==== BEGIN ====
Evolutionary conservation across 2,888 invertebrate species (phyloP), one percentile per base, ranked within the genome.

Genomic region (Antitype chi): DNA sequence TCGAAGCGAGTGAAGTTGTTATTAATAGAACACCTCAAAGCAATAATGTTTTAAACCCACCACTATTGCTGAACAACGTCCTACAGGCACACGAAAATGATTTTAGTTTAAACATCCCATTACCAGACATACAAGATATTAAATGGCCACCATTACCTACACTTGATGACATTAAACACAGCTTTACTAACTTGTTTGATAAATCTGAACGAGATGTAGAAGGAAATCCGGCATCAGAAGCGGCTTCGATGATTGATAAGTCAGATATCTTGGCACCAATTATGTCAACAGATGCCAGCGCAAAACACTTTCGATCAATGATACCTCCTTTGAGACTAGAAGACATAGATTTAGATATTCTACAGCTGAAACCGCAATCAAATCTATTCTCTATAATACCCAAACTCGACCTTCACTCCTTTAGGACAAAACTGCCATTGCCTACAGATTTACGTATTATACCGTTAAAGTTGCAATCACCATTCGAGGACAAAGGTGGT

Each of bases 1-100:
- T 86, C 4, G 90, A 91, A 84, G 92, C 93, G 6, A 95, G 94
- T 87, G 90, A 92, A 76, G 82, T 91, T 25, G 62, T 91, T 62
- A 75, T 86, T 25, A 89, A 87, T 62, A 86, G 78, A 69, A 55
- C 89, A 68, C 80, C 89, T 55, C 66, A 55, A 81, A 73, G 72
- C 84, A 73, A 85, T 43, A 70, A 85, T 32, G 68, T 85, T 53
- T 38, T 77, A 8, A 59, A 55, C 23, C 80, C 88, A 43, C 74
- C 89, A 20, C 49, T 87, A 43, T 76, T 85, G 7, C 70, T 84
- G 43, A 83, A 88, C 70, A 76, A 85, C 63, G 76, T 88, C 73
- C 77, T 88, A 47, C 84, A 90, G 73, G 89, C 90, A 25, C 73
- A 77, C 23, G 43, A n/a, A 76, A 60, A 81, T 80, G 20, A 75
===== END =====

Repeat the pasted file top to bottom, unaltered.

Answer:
Evolutionary conservation across 2,888 invertebrate species (phyloP), one percentile per base, ranked within the genome.

Genomic region (Antitype chi): DNA sequence TCGAAGCGAGTGAAGTTGTTATTAATAGAACACCTCAAAGCAATAATGTTTTAAACCCACCACTATTGCTGAACAACGTCCTACAGGCACACGAAAATGATTTTAGTTTAAACATCCCATTACCAGACATACAAGATATTAAATGGCCACCATTACCTACACTTGATGACATTAAACACAGCTTTACTAACTTGTTTGATAAATCTGAACGAGATGTAGAAGGAAATCCGGCATCAGAAGCGGCTTCGATGATTGATAAGTCAGATATCTTGGCACCAATTATGTCAACAGATGCCAGCGCAAAACACTTTCGATCAATGATACCTCCTTTGAGACTAGAAGACATAGATTTAGATATTCTACAGCTGAAACCGCAATCAAATCTATTCTCTATAATACCCAAACTCGACCTTCACTCCTTTAGGACAAAACTGCCATTGCCTACAGATTTACGTATTATACCGTTAAAGTTGCAATCACCATTCGAGGACAAAGGTGGT

Each of bases 1-100:
- T 86, C 4, G 90, A 91, A 84, G 92, C 93, G 6, A 95, G 94
- T 87, G 90, A 92, A 76, G 82, T 91, T 25, G 62, T 91, T 62
- A 75, T 86, T 25, A 89, A 87, T 62, A 86, G 78, A 69, A 55
- C 89, A 68, C 80, C 89, T 55, C 66, A 55, A 81, A 73, G 72
- C 84, A 73, A 85, T 43, A 70, A 85, T 32, G 68, T 85, T 53
- T 38, T 77, A 8, A 59, A 55, C 23, C 80, C 88, A 43, C 74
- C 89, A 20, C 49, T 87, A 43, T 76, T 85, G 7, C 70, T 84
- G 43, A 83, A 88, C 70, A 76, A 85, C 63, G 76, T 88, C 73
- C 77, T 88, A 47, C 84, A 90, G 73, G 89, C 90, A 25, C 73
- A 77, C 23, G 43, A n/a, A 76, A 60, A 81, T 80, G 20, A 75